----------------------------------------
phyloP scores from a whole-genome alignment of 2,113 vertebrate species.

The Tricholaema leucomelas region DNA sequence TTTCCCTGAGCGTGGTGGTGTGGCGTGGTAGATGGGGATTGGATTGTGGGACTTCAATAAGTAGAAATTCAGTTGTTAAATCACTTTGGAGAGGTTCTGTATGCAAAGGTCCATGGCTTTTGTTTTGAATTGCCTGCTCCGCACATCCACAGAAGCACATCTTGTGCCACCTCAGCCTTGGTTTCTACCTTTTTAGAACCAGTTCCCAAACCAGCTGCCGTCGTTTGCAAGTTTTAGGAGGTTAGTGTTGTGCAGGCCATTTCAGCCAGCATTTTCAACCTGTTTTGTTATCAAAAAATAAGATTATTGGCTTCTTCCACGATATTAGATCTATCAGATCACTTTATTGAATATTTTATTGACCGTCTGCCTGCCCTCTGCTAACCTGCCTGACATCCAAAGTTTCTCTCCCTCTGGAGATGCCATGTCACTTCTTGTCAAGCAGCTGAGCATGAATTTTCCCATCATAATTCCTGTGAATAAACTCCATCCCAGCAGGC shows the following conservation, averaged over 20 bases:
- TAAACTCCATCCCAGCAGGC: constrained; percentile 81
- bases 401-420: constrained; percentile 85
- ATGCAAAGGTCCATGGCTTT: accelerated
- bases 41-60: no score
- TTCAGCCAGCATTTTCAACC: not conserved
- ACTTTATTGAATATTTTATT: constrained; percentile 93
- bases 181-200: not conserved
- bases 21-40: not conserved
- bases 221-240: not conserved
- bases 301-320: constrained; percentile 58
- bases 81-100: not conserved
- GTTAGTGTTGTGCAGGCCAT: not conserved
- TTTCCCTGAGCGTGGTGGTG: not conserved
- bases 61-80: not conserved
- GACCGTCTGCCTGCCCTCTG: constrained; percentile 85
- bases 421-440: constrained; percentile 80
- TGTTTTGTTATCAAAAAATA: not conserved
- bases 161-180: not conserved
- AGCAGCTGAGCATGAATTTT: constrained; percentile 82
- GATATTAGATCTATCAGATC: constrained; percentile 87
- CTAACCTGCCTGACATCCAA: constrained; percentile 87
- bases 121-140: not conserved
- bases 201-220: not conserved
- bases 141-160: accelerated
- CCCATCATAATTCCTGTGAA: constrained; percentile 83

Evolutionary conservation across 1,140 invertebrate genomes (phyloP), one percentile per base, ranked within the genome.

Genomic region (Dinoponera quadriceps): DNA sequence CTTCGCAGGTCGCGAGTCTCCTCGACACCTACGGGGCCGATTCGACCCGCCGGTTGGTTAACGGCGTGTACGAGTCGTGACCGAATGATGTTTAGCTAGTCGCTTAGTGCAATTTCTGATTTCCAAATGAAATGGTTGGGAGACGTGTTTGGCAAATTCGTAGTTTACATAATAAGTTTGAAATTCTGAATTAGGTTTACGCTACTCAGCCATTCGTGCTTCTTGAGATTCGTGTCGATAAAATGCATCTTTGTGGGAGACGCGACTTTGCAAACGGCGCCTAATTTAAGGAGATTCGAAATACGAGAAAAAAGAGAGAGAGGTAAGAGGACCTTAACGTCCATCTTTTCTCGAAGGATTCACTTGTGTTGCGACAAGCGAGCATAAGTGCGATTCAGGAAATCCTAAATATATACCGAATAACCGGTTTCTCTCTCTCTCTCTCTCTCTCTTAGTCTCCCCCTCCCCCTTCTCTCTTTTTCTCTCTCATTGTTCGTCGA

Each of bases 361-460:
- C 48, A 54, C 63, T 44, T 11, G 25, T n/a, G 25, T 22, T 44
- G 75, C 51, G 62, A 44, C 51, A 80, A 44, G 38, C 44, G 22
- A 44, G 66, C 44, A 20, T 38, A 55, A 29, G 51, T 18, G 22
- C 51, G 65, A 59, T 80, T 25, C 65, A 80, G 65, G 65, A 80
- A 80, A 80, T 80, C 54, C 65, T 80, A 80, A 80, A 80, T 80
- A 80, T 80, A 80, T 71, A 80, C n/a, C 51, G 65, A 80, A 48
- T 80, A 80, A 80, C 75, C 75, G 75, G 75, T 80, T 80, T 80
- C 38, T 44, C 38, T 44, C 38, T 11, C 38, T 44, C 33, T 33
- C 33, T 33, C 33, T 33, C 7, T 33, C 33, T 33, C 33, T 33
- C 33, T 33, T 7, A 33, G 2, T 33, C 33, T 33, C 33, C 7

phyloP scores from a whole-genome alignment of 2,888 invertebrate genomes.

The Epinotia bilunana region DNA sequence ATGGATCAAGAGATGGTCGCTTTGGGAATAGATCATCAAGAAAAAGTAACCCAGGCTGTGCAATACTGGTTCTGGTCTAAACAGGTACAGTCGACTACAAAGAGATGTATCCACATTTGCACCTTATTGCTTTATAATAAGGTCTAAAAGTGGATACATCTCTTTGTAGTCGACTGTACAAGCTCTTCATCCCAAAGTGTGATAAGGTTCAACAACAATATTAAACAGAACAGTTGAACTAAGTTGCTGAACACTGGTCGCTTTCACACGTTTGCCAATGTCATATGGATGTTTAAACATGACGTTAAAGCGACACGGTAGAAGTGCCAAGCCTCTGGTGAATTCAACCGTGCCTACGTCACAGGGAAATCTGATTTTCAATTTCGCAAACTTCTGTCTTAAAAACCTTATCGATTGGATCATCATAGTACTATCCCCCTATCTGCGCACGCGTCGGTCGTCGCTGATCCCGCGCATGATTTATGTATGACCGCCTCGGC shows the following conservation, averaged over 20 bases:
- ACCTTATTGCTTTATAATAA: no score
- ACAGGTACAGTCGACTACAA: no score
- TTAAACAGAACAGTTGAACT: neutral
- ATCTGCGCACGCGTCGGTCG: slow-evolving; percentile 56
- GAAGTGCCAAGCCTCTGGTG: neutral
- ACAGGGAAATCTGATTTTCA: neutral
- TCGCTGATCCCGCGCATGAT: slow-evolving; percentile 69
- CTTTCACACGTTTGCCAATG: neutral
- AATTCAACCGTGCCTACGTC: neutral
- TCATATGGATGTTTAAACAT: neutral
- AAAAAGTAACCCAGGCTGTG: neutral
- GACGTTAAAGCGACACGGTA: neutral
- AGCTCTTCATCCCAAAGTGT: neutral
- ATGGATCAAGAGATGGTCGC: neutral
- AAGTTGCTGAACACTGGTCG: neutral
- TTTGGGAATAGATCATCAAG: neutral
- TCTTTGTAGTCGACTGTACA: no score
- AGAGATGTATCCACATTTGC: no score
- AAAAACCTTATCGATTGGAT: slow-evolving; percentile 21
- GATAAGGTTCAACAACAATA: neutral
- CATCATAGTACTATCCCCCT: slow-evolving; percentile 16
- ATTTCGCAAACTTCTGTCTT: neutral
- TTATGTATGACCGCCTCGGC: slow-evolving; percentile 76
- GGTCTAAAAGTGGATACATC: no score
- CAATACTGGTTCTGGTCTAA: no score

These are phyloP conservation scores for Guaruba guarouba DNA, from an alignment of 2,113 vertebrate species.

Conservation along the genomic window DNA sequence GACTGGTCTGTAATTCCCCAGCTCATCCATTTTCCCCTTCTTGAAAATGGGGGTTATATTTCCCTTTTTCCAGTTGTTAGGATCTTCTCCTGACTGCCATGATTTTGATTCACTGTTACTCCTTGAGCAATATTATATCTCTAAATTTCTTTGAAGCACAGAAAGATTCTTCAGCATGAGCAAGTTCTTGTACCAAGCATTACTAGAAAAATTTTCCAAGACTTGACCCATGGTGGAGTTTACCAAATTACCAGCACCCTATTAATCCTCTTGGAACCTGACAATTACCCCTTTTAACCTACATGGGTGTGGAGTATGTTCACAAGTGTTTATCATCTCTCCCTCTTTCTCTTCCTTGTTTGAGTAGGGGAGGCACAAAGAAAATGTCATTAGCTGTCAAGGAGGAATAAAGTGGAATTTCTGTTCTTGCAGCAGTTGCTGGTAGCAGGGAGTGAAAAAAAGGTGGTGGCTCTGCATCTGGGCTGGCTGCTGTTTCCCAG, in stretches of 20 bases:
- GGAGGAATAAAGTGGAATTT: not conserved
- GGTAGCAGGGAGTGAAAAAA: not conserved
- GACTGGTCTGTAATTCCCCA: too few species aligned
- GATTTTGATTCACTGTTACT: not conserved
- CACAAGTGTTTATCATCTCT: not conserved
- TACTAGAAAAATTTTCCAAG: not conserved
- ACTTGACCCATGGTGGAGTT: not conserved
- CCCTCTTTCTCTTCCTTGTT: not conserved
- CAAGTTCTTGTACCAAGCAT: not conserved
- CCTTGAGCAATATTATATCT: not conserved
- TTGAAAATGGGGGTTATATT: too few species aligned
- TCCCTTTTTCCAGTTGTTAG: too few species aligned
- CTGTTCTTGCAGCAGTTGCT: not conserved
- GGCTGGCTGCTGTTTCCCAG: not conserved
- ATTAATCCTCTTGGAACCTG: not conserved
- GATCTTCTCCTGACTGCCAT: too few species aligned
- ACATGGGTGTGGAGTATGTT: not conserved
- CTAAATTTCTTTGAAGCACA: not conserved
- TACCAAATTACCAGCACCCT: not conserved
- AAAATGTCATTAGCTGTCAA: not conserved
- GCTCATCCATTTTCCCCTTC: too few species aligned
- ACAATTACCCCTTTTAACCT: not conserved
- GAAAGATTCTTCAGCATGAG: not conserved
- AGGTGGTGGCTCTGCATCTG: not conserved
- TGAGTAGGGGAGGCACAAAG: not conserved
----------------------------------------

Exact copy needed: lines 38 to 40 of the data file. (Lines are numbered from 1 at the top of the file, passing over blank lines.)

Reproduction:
- C 38, T 44, C 38, T 44, C 38, T 11, C 38, T 44, C 33, T 33
- C 33, T 33, C 33, T 33, C 7, T 33, C 33, T 33, C 33, T 33
- C 33, T 33, T 7, A 33, G 2, T 33, C 33, T 33, C 33, C 7